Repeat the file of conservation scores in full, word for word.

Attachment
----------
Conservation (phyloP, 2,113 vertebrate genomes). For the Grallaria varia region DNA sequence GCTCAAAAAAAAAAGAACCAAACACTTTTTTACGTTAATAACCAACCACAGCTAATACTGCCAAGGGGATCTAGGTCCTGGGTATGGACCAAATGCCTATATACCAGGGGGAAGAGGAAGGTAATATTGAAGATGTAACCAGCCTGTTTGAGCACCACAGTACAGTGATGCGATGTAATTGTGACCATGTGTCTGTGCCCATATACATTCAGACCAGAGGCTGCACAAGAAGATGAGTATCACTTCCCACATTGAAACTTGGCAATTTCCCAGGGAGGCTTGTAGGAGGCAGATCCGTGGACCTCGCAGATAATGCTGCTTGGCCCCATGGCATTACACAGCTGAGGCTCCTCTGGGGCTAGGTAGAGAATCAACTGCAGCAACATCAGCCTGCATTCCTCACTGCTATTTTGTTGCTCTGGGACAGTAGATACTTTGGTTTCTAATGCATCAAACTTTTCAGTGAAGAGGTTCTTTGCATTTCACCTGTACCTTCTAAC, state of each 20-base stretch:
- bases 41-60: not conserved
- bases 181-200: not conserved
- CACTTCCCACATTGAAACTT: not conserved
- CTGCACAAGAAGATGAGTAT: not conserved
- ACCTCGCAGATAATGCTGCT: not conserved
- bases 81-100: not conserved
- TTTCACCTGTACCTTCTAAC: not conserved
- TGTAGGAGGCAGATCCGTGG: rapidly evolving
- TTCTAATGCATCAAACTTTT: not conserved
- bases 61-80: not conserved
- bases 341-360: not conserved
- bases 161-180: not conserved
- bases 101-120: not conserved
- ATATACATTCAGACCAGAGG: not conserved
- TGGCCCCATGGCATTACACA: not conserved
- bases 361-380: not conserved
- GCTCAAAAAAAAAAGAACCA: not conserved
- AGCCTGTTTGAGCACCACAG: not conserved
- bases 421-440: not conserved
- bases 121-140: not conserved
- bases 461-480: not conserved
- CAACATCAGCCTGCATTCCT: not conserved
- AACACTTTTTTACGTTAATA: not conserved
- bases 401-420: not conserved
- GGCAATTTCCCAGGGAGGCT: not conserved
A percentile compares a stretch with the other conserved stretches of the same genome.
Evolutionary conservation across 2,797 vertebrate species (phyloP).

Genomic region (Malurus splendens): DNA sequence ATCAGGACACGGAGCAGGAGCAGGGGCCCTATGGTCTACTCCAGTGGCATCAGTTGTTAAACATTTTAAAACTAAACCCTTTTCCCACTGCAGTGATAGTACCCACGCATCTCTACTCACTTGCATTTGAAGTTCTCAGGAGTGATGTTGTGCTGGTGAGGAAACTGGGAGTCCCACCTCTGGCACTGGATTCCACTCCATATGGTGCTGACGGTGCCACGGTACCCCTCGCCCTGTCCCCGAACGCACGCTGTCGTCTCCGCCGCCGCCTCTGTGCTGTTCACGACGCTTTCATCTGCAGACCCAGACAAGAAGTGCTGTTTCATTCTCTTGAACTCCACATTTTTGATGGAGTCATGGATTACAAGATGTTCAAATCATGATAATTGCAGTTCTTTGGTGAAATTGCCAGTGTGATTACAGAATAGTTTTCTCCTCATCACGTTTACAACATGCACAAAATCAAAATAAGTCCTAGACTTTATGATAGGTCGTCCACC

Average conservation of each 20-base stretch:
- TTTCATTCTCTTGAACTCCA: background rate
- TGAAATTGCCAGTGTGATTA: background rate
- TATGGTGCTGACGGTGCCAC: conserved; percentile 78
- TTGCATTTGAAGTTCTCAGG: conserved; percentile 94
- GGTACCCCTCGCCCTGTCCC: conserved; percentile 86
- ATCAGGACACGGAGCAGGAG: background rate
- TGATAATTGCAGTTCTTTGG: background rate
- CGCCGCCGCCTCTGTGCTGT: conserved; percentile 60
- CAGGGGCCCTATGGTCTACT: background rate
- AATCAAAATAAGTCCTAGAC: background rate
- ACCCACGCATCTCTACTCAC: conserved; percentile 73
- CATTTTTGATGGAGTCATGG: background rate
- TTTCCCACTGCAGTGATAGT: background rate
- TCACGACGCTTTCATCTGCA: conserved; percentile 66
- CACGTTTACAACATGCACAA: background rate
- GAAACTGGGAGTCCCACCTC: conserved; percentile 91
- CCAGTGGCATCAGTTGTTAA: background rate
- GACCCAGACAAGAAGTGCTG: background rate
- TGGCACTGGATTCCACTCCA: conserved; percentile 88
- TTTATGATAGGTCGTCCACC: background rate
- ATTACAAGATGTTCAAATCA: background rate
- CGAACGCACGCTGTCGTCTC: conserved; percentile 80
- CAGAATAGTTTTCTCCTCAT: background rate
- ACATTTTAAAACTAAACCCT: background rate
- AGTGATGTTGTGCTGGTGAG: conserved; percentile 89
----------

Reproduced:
Conservation (phyloP, 2,113 vertebrate genomes). For the Grallaria varia region DNA sequence GCTCAAAAAAAAAAGAACCAAACACTTTTTTACGTTAATAACCAACCACAGCTAATACTGCCAAGGGGATCTAGGTCCTGGGTATGGACCAAATGCCTATATACCAGGGGGAAGAGGAAGGTAATATTGAAGATGTAACCAGCCTGTTTGAGCACCACAGTACAGTGATGCGATGTAATTGTGACCATGTGTCTGTGCCCATATACATTCAGACCAGAGGCTGCACAAGAAGATGAGTATCACTTCCCACATTGAAACTTGGCAATTTCCCAGGGAGGCTTGTAGGAGGCAGATCCGTGGACCTCGCAGATAATGCTGCTTGGCCCCATGGCATTACACAGCTGAGGCTCCTCTGGGGCTAGGTAGAGAATCAACTGCAGCAACATCAGCCTGCATTCCTCACTGCTATTTTGTTGCTCTGGGACAGTAGATACTTTGGTTTCTAATGCATCAAACTTTTCAGTGAAGAGGTTCTTTGCATTTCACCTGTACCTTCTAAC, state of each 20-base stretch:
- bases 41-60: not conserved
- bases 181-200: not conserved
- CACTTCCCACATTGAAACTT: not conserved
- CTGCACAAGAAGATGAGTAT: not conserved
- ACCTCGCAGATAATGCTGCT: not conserved
- bases 81-100: not conserved
- TTTCACCTGTACCTTCTAAC: not conserved
- TGTAGGAGGCAGATCCGTGG: rapidly evolving
- TTCTAATGCATCAAACTTTT: not conserved
- bases 61-80: not conserved
- bases 341-360: not conserved
- bases 161-180: not conserved
- bases 101-120: not conserved
- ATATACATTCAGACCAGAGG: not conserved
- TGGCCCCATGGCATTACACA: not conserved
- bases 361-380: not conserved
- GCTCAAAAAAAAAAGAACCA: not conserved
- AGCCTGTTTGAGCACCACAG: not conserved
- bases 421-440: not conserved
- bases 121-140: not conserved
- bases 461-480: not conserved
- CAACATCAGCCTGCATTCCT: not conserved
- AACACTTTTTTACGTTAATA: not conserved
- bases 401-420: not conserved
- GGCAATTTCCCAGGGAGGCT: not conserved
A percentile compares a stretch with the other conserved stretches of the same genome.
Evolutionary conservation across 2,797 vertebrate species (phyloP).

Genomic region (Malurus splendens): DNA sequence ATCAGGACACGGAGCAGGAGCAGGGGCCCTATGGTCTACTCCAGTGGCATCAGTTGTTAAACATTTTAAAACTAAACCCTTTTCCCACTGCAGTGATAGTACCCACGCATCTCTACTCACTTGCATTTGAAGTTCTCAGGAGTGATGTTGTGCTGGTGAGGAAACTGGGAGTCCCACCTCTGGCACTGGATTCCACTCCATATGGTGCTGACGGTGCCACGGTACCCCTCGCCCTGTCCCCGAACGCACGCTGTCGTCTCCGCCGCCGCCTCTGTGCTGTTCACGACGCTTTCATCTGCAGACCCAGACAAGAAGTGCTGTTTCATTCTCTTGAACTCCACATTTTTGATGGAGTCATGGATTACAAGATGTTCAAATCATGATAATTGCAGTTCTTTGGTGAAATTGCCAGTGTGATTACAGAATAGTTTTCTCCTCATCACGTTTACAACATGCACAAAATCAAAATAAGTCCTAGACTTTATGATAGGTCGTCCACC

Average conservation of each 20-base stretch:
- TTTCATTCTCTTGAACTCCA: background rate
- TGAAATTGCCAGTGTGATTA: background rate
- TATGGTGCTGACGGTGCCAC: conserved; percentile 78
- TTGCATTTGAAGTTCTCAGG: conserved; percentile 94
- GGTACCCCTCGCCCTGTCCC: conserved; percentile 86
- ATCAGGACACGGAGCAGGAG: background rate
- TGATAATTGCAGTTCTTTGG: background rate
- CGCCGCCGCCTCTGTGCTGT: conserved; percentile 60
- CAGGGGCCCTATGGTCTACT: background rate
- AATCAAAATAAGTCCTAGAC: background rate
- ACCCACGCATCTCTACTCAC: conserved; percentile 73
- CATTTTTGATGGAGTCATGG: background rate
- TTTCCCACTGCAGTGATAGT: background rate
- TCACGACGCTTTCATCTGCA: conserved; percentile 66
- CACGTTTACAACATGCACAA: background rate
- GAAACTGGGAGTCCCACCTC: conserved; percentile 91
- CCAGTGGCATCAGTTGTTAA: background rate
- GACCCAGACAAGAAGTGCTG: background rate
- TGGCACTGGATTCCACTCCA: conserved; percentile 88
- TTTATGATAGGTCGTCCACC: background rate
- ATTACAAGATGTTCAAATCA: background rate
- CGAACGCACGCTGTCGTCTC: conserved; percentile 80
- CAGAATAGTTTTCTCCTCAT: background rate
- ACATTTTAAAACTAAACCCT: background rate
- AGTGATGTTGTGCTGGTGAG: conserved; percentile 89